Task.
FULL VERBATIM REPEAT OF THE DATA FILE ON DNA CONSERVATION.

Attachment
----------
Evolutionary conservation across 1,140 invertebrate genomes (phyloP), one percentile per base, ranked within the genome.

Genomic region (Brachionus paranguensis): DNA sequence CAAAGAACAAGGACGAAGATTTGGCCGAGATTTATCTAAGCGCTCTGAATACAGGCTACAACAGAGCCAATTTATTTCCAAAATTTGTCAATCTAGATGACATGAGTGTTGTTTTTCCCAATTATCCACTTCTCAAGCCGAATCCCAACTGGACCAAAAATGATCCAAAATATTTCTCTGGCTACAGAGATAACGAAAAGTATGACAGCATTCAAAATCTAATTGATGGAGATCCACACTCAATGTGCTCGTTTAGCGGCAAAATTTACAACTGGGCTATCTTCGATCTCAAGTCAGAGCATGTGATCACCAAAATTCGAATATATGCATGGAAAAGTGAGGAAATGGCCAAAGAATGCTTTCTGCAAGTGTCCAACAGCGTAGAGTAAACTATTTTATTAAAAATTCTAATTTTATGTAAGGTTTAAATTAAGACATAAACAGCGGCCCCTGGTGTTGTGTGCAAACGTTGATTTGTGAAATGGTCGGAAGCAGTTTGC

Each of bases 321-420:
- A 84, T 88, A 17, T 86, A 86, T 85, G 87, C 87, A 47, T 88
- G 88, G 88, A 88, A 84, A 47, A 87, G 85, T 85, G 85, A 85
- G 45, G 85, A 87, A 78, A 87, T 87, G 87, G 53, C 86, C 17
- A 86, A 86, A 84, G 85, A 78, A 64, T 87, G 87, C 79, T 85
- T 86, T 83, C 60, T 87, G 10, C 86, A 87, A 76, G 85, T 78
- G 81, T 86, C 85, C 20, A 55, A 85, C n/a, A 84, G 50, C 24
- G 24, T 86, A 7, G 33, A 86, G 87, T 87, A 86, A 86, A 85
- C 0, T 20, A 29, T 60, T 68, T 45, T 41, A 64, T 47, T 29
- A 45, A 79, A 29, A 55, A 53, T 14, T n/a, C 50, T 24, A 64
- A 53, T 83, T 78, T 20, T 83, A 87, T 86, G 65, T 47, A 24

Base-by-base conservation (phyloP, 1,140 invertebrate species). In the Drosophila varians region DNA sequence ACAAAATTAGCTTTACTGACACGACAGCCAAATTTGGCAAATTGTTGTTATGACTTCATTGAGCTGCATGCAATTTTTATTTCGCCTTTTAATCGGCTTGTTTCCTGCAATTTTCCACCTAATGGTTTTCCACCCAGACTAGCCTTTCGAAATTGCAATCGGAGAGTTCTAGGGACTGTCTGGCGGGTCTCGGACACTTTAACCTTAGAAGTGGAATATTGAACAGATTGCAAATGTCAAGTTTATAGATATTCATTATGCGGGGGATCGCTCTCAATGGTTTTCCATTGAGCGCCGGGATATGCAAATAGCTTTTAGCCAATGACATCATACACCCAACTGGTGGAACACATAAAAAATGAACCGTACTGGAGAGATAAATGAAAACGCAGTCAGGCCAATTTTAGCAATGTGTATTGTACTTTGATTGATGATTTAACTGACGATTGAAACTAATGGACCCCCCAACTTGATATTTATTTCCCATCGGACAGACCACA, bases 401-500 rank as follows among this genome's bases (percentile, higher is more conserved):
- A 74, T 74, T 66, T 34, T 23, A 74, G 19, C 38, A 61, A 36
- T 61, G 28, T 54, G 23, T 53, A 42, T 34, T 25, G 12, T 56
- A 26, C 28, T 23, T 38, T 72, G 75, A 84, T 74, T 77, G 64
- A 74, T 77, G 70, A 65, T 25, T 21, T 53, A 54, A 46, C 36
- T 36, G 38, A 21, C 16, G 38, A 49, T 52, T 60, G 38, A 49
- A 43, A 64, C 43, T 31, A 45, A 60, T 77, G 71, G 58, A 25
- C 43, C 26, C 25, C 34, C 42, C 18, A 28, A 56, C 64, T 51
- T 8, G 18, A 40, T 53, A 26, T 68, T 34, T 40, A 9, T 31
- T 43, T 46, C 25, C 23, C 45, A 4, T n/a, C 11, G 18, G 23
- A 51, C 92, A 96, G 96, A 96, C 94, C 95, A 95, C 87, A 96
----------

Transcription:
Evolutionary conservation across 1,140 invertebrate genomes (phyloP), one percentile per base, ranked within the genome.

Genomic region (Brachionus paranguensis): DNA sequence CAAAGAACAAGGACGAAGATTTGGCCGAGATTTATCTAAGCGCTCTGAATACAGGCTACAACAGAGCCAATTTATTTCCAAAATTTGTCAATCTAGATGACATGAGTGTTGTTTTTCCCAATTATCCACTTCTCAAGCCGAATCCCAACTGGACCAAAAATGATCCAAAATATTTCTCTGGCTACAGAGATAACGAAAAGTATGACAGCATTCAAAATCTAATTGATGGAGATCCACACTCAATGTGCTCGTTTAGCGGCAAAATTTACAACTGGGCTATCTTCGATCTCAAGTCAGAGCATGTGATCACCAAAATTCGAATATATGCATGGAAAAGTGAGGAAATGGCCAAAGAATGCTTTCTGCAAGTGTCCAACAGCGTAGAGTAAACTATTTTATTAAAAATTCTAATTTTATGTAAGGTTTAAATTAAGACATAAACAGCGGCCCCTGGTGTTGTGTGCAAACGTTGATTTGTGAAATGGTCGGAAGCAGTTTGC

Each of bases 321-420:
- A 84, T 88, A 17, T 86, A 86, T 85, G 87, C 87, A 47, T 88
- G 88, G 88, A 88, A 84, A 47, A 87, G 85, T 85, G 85, A 85
- G 45, G 85, A 87, A 78, A 87, T 87, G 87, G 53, C 86, C 17
- A 86, A 86, A 84, G 85, A 78, A 64, T 87, G 87, C 79, T 85
- T 86, T 83, C 60, T 87, G 10, C 86, A 87, A 76, G 85, T 78
- G 81, T 86, C 85, C 20, A 55, A 85, C n/a, A 84, G 50, C 24
- G 24, T 86, A 7, G 33, A 86, G 87, T 87, A 86, A 86, A 85
- C 0, T 20, A 29, T 60, T 68, T 45, T 41, A 64, T 47, T 29
- A 45, A 79, A 29, A 55, A 53, T 14, T n/a, C 50, T 24, A 64
- A 53, T 83, T 78, T 20, T 83, A 87, T 86, G 65, T 47, A 24

Base-by-base conservation (phyloP, 1,140 invertebrate species). In the Drosophila varians region DNA sequence ACAAAATTAGCTTTACTGACACGACAGCCAAATTTGGCAAATTGTTGTTATGACTTCATTGAGCTGCATGCAATTTTTATTTCGCCTTTTAATCGGCTTGTTTCCTGCAATTTTCCACCTAATGGTTTTCCACCCAGACTAGCCTTTCGAAATTGCAATCGGAGAGTTCTAGGGACTGTCTGGCGGGTCTCGGACACTTTAACCTTAGAAGTGGAATATTGAACAGATTGCAAATGTCAAGTTTATAGATATTCATTATGCGGGGGATCGCTCTCAATGGTTTTCCATTGAGCGCCGGGATATGCAAATAGCTTTTAGCCAATGACATCATACACCCAACTGGTGGAACACATAAAAAATGAACCGTACTGGAGAGATAAATGAAAACGCAGTCAGGCCAATTTTAGCAATGTGTATTGTACTTTGATTGATGATTTAACTGACGATTGAAACTAATGGACCCCCCAACTTGATATTTATTTCCCATCGGACAGACCACA, bases 401-500 rank as follows among this genome's bases (percentile, higher is more conserved):
- A 74, T 74, T 66, T 34, T 23, A 74, G 19, C 38, A 61, A 36
- T 61, G 28, T 54, G 23, T 53, A 42, T 34, T 25, G 12, T 56
- A 26, C 28, T 23, T 38, T 72, G 75, A 84, T 74, T 77, G 64
- A 74, T 77, G 70, A 65, T 25, T 21, T 53, A 54, A 46, C 36
- T 36, G 38, A 21, C 16, G 38, A 49, T 52, T 60, G 38, A 49
- A 43, A 64, C 43, T 31, A 45, A 60, T 77, G 71, G 58, A 25
- C 43, C 26, C 25, C 34, C 42, C 18, A 28, A 56, C 64, T 51
- T 8, G 18, A 40, T 53, A 26, T 68, T 34, T 40, A 9, T 31
- T 43, T 46, C 25, C 23, C 45, A 4, T n/a, C 11, G 18, G 23
- A 51, C 92, A 96, G 96, A 96, C 94, C 95, A 95, C 87, A 96